The Spanish Mediterranean Diet

Text by Nancy Harmon Jenkins ©2008
A Mediterranean Market with Seasonal Produce and VegetablesA Mediterranean Market with Seasonal Produce and Vegetables

Extra-virgin olive oil, ripe tomatoes and sweet peppers, salad greens galore, heart-healthy garlic and onions, immaculately fresh seafood, plenty of legumes (especially chickpeas), and rice, bread, and big, flavorful red wines in abundance—the Spanish diet could be a prime example of the Mediterranean diet. And it was, not too long ago, and still is among Spanish who are either deeply traditional or deeply caring—or both.

But today diet is changing in Spain as it is throughout the Mediterranean world. Although some Regions of Spain, particularly Catalonia and Andalucia, have set in place programs to promote a return to the traditional Mediterranean diet, the fact is that in much of the country, diet is changing; in the last 20 years, Spain has become a country of meat and beer consumers. National per capita consumption of beer comes just after Slovakia and, surprisingly, just before the United States, while meat consumption over all has doubled since the 1970s. This is not good news.

The Mediterranean Diet PyramidThe Mediterranean Diet Pyramid

In its changing national diet, Spain is not unlike Greece and Italy; in all three countries, health authorities have reported disturbing trends toward what some call a “Western” diet, meaning one based on heavily processed food and fast food, replete with unhealthy sugars and fats and not much else of nutritional value. Much of this is produced by multinational corporations with little or no interest in good health, and much of the marketing effort is targeted directly, unmistakeably, and disastrously toward young children. Rising rates of obesity, diabetes, and other diet-related chronic diseases, especially among the very young, are evidence of the growing problem.

But all is not totally bleak. Andalusia, probably the largest producer of olive oil in the world, is promoting a healthier diet through an initiative called Instituto de la Alimentación Mediterránea which educates school children on the principles of a healthy Mediterranean diet based on olive oil. And in the northeast, the Foundation for the Advancement of the Mediterranean Diet, based in Barcelona, includes fish, cereals, fresh fruits and vegetables, among its recommended foods and beverages—and also, surprisingly, cava, the Catalan sparkling white wine. It’s not yet clear how effective these efforts have been. But if it is tempting to see them more as propaganda for local producers than as selfless motivations to promote good health, nonetheless, it’s obvious that educating children to choose a healthy Mediterranean diet is a good first step, no matter what the motivation. That means generous use of olive oil, for cooking as well as garnishing, lots of healthy legumes and nuts, pasta, bread and rice, fresh fruits and vegetables, dairy products such as cheese, and plenty of fish, something Spanish cooks and diners have always relished.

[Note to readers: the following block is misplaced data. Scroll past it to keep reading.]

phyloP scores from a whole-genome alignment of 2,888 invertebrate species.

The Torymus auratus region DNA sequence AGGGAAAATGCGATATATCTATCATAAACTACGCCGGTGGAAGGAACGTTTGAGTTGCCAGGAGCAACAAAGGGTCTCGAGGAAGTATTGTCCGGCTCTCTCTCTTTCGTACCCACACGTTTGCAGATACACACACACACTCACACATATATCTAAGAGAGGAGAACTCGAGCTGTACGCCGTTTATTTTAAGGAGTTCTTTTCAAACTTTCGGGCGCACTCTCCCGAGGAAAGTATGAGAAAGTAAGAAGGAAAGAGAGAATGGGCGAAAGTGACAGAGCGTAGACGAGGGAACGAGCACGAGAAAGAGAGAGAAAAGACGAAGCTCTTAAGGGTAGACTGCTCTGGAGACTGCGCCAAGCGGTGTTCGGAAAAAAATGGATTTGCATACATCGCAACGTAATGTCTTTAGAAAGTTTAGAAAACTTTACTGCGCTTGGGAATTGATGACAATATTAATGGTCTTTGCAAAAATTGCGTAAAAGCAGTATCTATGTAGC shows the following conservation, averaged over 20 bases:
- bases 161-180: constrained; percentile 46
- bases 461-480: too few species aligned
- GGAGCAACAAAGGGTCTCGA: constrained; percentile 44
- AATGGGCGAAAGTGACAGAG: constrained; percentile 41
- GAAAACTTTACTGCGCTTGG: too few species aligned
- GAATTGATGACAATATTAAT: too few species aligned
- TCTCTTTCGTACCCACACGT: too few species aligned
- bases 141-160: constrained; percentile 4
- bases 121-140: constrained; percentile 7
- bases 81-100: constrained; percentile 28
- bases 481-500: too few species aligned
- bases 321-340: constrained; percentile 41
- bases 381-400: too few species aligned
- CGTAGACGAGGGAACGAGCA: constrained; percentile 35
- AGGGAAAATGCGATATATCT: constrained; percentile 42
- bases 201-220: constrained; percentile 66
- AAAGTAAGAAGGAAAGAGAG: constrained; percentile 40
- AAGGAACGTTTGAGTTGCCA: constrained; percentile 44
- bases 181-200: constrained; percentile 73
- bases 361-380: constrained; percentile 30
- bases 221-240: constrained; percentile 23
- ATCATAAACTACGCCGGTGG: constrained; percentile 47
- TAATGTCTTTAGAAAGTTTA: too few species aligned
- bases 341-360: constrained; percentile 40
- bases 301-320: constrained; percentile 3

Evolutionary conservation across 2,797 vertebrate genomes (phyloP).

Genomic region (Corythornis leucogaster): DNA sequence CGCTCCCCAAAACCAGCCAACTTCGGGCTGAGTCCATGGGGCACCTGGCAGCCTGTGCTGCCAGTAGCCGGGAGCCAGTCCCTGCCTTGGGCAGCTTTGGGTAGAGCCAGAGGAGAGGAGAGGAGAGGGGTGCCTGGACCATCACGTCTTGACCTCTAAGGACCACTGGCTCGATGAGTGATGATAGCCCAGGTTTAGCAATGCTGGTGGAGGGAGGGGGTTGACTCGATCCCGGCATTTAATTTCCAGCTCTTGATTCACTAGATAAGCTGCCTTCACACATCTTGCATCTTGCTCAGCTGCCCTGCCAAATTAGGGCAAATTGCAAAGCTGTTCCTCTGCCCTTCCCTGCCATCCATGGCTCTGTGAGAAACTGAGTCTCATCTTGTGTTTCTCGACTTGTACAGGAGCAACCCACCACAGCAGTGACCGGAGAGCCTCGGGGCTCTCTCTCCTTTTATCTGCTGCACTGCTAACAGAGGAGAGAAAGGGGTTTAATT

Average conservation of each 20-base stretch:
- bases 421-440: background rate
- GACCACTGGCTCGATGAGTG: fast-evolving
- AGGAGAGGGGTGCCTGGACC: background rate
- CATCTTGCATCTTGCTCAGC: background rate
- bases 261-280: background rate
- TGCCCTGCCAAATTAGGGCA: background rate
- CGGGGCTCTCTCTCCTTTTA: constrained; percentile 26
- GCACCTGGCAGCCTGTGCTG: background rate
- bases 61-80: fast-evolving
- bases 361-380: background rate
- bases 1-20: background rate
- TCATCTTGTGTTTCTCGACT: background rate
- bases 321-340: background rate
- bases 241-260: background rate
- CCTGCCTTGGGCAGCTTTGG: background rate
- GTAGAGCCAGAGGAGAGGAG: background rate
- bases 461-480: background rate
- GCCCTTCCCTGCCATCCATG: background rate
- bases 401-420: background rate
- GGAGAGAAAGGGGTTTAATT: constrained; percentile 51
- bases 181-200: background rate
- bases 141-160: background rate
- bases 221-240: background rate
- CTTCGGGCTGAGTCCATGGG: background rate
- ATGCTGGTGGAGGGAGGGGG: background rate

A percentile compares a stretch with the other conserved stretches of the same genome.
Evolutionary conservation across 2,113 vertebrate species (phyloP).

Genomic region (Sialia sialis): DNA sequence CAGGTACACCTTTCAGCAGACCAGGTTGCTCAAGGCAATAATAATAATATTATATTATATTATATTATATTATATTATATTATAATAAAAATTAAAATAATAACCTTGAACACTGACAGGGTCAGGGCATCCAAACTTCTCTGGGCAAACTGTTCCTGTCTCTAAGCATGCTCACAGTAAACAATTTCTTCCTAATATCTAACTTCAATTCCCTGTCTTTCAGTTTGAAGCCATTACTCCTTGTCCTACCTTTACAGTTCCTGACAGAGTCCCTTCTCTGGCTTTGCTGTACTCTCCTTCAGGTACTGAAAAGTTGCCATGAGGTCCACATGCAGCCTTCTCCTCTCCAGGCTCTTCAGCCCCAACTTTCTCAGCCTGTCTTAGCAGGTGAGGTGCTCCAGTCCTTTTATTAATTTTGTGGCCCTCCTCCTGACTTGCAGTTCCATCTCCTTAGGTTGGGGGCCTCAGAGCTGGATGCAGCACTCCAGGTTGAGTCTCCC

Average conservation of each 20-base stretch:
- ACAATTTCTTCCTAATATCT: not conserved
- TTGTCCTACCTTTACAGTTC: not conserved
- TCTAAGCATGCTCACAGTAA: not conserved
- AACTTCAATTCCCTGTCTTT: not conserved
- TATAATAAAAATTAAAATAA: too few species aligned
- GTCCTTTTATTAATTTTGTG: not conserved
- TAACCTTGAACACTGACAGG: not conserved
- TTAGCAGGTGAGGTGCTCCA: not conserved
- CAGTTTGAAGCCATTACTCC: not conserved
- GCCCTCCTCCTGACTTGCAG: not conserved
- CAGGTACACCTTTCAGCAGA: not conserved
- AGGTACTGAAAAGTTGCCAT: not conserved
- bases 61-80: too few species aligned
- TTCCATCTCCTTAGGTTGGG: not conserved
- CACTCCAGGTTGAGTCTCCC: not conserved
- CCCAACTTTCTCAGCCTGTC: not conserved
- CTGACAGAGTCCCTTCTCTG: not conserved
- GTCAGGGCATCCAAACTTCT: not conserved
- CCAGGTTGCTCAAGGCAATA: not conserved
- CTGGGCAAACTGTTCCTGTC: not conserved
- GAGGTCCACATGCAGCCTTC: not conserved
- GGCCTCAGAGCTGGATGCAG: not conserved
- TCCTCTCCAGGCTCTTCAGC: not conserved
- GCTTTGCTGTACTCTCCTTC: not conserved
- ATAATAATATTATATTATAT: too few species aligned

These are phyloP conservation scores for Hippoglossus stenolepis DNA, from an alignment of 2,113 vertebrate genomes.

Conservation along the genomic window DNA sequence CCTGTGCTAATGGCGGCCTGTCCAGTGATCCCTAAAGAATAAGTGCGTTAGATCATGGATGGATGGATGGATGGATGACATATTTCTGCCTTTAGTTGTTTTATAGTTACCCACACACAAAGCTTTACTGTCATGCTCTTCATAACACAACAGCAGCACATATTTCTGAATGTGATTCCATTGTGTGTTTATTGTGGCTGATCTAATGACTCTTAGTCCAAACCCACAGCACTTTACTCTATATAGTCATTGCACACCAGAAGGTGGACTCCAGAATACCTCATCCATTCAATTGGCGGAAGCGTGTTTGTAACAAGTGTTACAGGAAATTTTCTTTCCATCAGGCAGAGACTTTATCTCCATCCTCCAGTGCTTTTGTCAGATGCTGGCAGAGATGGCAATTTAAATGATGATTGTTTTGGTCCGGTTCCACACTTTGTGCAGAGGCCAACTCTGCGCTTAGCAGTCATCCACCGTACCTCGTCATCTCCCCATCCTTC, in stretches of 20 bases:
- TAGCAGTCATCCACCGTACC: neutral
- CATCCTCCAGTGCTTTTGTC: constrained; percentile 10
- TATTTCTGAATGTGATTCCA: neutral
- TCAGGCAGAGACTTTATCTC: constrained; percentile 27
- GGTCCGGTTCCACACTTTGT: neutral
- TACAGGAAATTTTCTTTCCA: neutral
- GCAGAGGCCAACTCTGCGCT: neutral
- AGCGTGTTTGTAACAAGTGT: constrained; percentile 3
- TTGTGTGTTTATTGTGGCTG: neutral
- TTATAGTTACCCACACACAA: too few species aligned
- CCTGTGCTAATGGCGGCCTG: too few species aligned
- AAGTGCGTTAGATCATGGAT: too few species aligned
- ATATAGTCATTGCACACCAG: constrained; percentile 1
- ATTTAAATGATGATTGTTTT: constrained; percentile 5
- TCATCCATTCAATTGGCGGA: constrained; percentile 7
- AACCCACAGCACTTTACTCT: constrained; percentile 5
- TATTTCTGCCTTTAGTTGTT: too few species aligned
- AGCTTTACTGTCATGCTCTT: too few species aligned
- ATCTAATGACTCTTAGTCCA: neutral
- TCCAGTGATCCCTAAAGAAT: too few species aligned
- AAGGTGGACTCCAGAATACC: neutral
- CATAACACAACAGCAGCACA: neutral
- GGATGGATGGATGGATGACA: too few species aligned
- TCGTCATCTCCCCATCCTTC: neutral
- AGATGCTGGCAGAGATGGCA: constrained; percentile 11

So what is this Mediterranean diet and how does it fit with Spanish traditions?

A Selection of Spanish Olive OilsA Selection of Spanish Olive Oils

The Mediterranean Diet Pyramid, which was intended as a counter to the U. S. Department of Agriculture’s industry-based food pyramid, was established back in the early 1990s at a conference in Cambridge, Massachusetts, jointly sponsored by the Harvard School of Public Health and Oldways Preservation Trust. The conference, which brought together scientists, nutritionists, and personalities from the world of food and wine, concluded with the remarkable recommendation that Americans should be paying more attention to one of the world’s healthiest diets, that typical of Mediterranean lands, with a focus on complex carbohydrates, fresh fruits and vegetables, legumes such as beans, lentils, and chickpeas, plenty of seafood, very little meat, wine as an adjunct to a healthy meal, and olive oil as the principal fat. In the 15 years since that conference, evidence has accumulated that one reason for the good health profile of Mediterranean people can be traced directly to this diet, abundant in antioxidants and other phytochemicals, full of plenty of fiber from beans and complex carbs, very low in saturated fat from meat and dairy products, but high in good monounsaturated fats from olive oil and Omega-3 fatty acids from seafood.